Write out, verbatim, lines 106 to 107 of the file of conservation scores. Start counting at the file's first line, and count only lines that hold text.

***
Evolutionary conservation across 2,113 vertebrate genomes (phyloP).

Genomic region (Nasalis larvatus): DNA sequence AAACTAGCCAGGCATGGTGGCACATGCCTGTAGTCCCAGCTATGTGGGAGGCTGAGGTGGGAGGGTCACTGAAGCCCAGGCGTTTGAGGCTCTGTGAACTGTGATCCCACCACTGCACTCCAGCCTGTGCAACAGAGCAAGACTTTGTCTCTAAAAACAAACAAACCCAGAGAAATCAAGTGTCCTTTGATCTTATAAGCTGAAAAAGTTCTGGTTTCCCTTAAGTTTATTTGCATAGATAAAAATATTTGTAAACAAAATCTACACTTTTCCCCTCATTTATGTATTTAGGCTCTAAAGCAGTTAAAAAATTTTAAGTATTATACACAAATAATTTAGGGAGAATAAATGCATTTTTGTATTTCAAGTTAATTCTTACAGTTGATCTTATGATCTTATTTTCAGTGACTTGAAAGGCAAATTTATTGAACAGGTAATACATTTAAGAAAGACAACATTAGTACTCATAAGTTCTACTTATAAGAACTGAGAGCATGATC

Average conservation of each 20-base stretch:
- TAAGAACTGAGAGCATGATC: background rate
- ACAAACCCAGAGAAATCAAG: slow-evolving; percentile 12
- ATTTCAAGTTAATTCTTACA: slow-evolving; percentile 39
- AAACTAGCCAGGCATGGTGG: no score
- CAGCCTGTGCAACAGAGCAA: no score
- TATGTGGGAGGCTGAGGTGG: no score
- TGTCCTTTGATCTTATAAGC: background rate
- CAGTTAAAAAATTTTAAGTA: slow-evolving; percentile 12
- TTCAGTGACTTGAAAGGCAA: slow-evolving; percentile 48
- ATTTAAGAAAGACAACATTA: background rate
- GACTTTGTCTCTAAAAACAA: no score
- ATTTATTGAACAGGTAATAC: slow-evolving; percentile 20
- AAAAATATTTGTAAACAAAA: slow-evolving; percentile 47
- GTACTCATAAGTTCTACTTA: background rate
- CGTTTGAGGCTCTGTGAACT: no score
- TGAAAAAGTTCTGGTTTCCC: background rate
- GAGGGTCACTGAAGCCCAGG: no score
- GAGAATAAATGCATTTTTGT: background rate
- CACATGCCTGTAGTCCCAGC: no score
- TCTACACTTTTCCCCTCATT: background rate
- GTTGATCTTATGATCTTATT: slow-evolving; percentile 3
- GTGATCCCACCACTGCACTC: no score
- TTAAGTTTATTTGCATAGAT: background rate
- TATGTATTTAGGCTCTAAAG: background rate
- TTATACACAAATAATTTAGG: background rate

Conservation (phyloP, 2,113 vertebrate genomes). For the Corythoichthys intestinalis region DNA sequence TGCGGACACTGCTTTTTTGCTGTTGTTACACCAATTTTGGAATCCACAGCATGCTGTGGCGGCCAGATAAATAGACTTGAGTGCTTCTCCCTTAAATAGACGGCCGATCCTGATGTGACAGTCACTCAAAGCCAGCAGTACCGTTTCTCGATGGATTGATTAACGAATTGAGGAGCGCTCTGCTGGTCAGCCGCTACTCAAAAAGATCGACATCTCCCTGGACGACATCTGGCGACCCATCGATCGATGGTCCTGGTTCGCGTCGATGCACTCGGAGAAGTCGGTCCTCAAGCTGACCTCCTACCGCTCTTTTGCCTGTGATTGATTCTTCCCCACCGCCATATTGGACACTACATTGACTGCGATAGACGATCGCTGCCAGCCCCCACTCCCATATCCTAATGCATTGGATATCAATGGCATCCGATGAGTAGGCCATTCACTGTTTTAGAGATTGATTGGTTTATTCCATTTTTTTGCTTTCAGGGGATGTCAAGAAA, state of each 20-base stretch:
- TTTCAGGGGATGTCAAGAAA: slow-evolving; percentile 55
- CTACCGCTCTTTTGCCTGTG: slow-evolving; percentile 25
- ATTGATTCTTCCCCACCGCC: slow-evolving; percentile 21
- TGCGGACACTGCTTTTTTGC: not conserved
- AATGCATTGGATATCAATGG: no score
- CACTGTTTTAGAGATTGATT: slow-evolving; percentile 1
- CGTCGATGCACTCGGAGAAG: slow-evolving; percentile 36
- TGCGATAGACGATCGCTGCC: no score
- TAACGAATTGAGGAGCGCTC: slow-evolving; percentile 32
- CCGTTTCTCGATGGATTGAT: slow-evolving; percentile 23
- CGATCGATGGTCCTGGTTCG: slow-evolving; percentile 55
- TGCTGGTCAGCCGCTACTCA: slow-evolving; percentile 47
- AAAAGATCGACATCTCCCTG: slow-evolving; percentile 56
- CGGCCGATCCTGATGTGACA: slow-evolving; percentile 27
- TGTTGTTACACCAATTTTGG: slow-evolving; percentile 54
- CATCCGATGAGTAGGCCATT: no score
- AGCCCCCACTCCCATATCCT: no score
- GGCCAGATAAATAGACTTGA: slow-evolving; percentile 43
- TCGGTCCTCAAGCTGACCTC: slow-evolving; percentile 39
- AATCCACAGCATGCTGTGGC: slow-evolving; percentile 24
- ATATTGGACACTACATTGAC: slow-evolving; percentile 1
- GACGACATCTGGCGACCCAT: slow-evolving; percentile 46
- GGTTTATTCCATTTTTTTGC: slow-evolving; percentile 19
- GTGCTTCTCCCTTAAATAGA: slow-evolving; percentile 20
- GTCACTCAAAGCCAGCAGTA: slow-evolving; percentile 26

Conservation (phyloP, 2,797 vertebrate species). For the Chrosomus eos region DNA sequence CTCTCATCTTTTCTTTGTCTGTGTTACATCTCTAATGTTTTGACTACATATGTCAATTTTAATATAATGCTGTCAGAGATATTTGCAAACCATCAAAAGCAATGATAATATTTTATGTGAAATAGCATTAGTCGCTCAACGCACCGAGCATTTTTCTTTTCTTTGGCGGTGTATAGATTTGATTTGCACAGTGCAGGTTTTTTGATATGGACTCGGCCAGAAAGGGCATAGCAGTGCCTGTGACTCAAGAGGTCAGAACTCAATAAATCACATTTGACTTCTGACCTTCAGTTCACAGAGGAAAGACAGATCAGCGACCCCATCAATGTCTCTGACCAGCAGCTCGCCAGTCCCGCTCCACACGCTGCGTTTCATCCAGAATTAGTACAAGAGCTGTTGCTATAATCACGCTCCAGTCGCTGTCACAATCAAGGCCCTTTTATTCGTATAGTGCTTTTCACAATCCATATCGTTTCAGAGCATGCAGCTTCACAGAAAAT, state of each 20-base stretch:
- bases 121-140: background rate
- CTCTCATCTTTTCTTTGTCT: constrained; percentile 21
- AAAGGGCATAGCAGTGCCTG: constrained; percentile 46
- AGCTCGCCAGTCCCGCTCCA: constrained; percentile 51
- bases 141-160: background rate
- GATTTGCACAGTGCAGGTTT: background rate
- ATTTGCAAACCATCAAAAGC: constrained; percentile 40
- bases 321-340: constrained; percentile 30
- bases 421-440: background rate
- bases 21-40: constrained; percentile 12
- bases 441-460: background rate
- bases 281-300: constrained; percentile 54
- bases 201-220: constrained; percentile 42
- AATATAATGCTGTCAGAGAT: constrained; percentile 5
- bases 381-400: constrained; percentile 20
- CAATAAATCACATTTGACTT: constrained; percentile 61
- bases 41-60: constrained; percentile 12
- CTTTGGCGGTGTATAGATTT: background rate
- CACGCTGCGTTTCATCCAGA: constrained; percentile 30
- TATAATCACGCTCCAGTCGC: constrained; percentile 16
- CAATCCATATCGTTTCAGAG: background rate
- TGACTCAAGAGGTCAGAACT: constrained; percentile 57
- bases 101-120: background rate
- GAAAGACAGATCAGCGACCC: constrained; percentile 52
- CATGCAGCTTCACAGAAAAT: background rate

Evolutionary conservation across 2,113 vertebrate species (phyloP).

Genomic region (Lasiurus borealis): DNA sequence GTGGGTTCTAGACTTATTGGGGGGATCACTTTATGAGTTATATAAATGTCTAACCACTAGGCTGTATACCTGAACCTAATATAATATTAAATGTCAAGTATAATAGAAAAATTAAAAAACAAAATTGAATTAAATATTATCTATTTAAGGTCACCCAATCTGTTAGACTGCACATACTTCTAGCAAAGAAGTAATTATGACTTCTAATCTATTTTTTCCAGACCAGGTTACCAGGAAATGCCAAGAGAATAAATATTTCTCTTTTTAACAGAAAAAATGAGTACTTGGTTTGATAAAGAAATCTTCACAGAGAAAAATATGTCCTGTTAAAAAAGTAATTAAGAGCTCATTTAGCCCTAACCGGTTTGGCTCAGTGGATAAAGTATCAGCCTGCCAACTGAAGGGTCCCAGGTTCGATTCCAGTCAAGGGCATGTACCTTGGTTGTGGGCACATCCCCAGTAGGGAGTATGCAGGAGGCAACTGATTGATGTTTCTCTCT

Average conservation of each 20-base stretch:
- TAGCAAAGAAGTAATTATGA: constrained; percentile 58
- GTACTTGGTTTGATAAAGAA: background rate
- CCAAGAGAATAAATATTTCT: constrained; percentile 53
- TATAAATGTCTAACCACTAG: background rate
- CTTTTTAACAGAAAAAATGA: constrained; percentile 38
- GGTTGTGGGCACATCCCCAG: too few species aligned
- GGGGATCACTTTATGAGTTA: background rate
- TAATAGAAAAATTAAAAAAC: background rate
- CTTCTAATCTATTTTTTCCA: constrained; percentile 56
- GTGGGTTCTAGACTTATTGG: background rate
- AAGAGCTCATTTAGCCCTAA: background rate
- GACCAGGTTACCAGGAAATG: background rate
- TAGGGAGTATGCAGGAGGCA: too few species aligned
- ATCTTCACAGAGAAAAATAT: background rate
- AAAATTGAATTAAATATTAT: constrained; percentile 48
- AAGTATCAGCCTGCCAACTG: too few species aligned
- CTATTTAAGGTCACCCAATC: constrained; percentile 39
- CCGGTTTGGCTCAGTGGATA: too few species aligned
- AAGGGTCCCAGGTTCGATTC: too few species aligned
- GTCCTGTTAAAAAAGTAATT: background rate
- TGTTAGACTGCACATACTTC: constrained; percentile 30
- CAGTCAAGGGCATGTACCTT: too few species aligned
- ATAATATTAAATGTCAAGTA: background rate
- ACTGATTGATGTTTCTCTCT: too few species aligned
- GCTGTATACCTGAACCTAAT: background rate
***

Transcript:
- ATAATATTAAATGTCAAGTA: background rate
- ACTGATTGATGTTTCTCTCT: too few species aligned